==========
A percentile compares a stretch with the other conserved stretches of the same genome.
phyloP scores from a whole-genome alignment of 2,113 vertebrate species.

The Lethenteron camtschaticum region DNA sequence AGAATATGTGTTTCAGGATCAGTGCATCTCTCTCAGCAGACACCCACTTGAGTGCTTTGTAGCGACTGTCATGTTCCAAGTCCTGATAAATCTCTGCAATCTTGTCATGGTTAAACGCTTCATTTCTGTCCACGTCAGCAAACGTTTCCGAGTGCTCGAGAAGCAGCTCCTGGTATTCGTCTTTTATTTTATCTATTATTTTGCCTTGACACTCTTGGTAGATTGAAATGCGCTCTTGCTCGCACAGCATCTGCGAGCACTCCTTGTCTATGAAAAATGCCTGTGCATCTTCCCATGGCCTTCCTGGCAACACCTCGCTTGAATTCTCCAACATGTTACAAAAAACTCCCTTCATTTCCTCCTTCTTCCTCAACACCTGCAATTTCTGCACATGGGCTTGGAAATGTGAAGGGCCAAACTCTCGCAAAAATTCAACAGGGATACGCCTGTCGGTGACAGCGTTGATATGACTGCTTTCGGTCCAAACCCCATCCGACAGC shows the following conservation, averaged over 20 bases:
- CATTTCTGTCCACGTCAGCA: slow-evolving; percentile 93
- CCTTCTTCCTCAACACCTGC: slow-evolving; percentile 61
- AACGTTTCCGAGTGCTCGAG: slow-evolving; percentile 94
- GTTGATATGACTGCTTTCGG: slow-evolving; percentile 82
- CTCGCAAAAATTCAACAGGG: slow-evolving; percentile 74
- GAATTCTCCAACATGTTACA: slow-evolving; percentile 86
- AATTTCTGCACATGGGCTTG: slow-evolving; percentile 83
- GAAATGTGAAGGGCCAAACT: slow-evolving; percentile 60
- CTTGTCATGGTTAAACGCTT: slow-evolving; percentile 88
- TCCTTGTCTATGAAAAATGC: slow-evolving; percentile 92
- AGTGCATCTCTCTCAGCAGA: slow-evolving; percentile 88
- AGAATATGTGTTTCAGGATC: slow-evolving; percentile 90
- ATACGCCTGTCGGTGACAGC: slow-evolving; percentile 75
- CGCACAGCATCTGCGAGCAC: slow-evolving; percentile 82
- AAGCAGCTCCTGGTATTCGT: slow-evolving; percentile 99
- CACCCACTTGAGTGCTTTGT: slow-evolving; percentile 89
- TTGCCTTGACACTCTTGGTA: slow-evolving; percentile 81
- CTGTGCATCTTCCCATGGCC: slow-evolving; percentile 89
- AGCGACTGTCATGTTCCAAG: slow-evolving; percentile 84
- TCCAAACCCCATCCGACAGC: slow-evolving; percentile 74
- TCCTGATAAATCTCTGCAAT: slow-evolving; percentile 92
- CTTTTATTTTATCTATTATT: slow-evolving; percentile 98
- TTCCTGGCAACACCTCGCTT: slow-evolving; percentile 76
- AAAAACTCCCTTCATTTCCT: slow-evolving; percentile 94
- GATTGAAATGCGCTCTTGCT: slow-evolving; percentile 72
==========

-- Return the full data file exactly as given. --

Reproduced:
A percentile compares a stretch with the other conserved stretches of the same genome.
phyloP scores from a whole-genome alignment of 2,113 vertebrate species.

The Lethenteron camtschaticum region DNA sequence AGAATATGTGTTTCAGGATCAGTGCATCTCTCTCAGCAGACACCCACTTGAGTGCTTTGTAGCGACTGTCATGTTCCAAGTCCTGATAAATCTCTGCAATCTTGTCATGGTTAAACGCTTCATTTCTGTCCACGTCAGCAAACGTTTCCGAGTGCTCGAGAAGCAGCTCCTGGTATTCGTCTTTTATTTTATCTATTATTTTGCCTTGACACTCTTGGTAGATTGAAATGCGCTCTTGCTCGCACAGCATCTGCGAGCACTCCTTGTCTATGAAAAATGCCTGTGCATCTTCCCATGGCCTTCCTGGCAACACCTCGCTTGAATTCTCCAACATGTTACAAAAAACTCCCTTCATTTCCTCCTTCTTCCTCAACACCTGCAATTTCTGCACATGGGCTTGGAAATGTGAAGGGCCAAACTCTCGCAAAAATTCAACAGGGATACGCCTGTCGGTGACAGCGTTGATATGACTGCTTTCGGTCCAAACCCCATCCGACAGC shows the following conservation, averaged over 20 bases:
- CATTTCTGTCCACGTCAGCA: slow-evolving; percentile 93
- CCTTCTTCCTCAACACCTGC: slow-evolving; percentile 61
- AACGTTTCCGAGTGCTCGAG: slow-evolving; percentile 94
- GTTGATATGACTGCTTTCGG: slow-evolving; percentile 82
- CTCGCAAAAATTCAACAGGG: slow-evolving; percentile 74
- GAATTCTCCAACATGTTACA: slow-evolving; percentile 86
- AATTTCTGCACATGGGCTTG: slow-evolving; percentile 83
- GAAATGTGAAGGGCCAAACT: slow-evolving; percentile 60
- CTTGTCATGGTTAAACGCTT: slow-evolving; percentile 88
- TCCTTGTCTATGAAAAATGC: slow-evolving; percentile 92
- AGTGCATCTCTCTCAGCAGA: slow-evolving; percentile 88
- AGAATATGTGTTTCAGGATC: slow-evolving; percentile 90
- ATACGCCTGTCGGTGACAGC: slow-evolving; percentile 75
- CGCACAGCATCTGCGAGCAC: slow-evolving; percentile 82
- AAGCAGCTCCTGGTATTCGT: slow-evolving; percentile 99
- CACCCACTTGAGTGCTTTGT: slow-evolving; percentile 89
- TTGCCTTGACACTCTTGGTA: slow-evolving; percentile 81
- CTGTGCATCTTCCCATGGCC: slow-evolving; percentile 89
- AGCGACTGTCATGTTCCAAG: slow-evolving; percentile 84
- TCCAAACCCCATCCGACAGC: slow-evolving; percentile 74
- TCCTGATAAATCTCTGCAAT: slow-evolving; percentile 92
- CTTTTATTTTATCTATTATT: slow-evolving; percentile 98
- TTCCTGGCAACACCTCGCTT: slow-evolving; percentile 76
- AAAAACTCCCTTCATTTCCT: slow-evolving; percentile 94
- GATTGAAATGCGCTCTTGCT: slow-evolving; percentile 72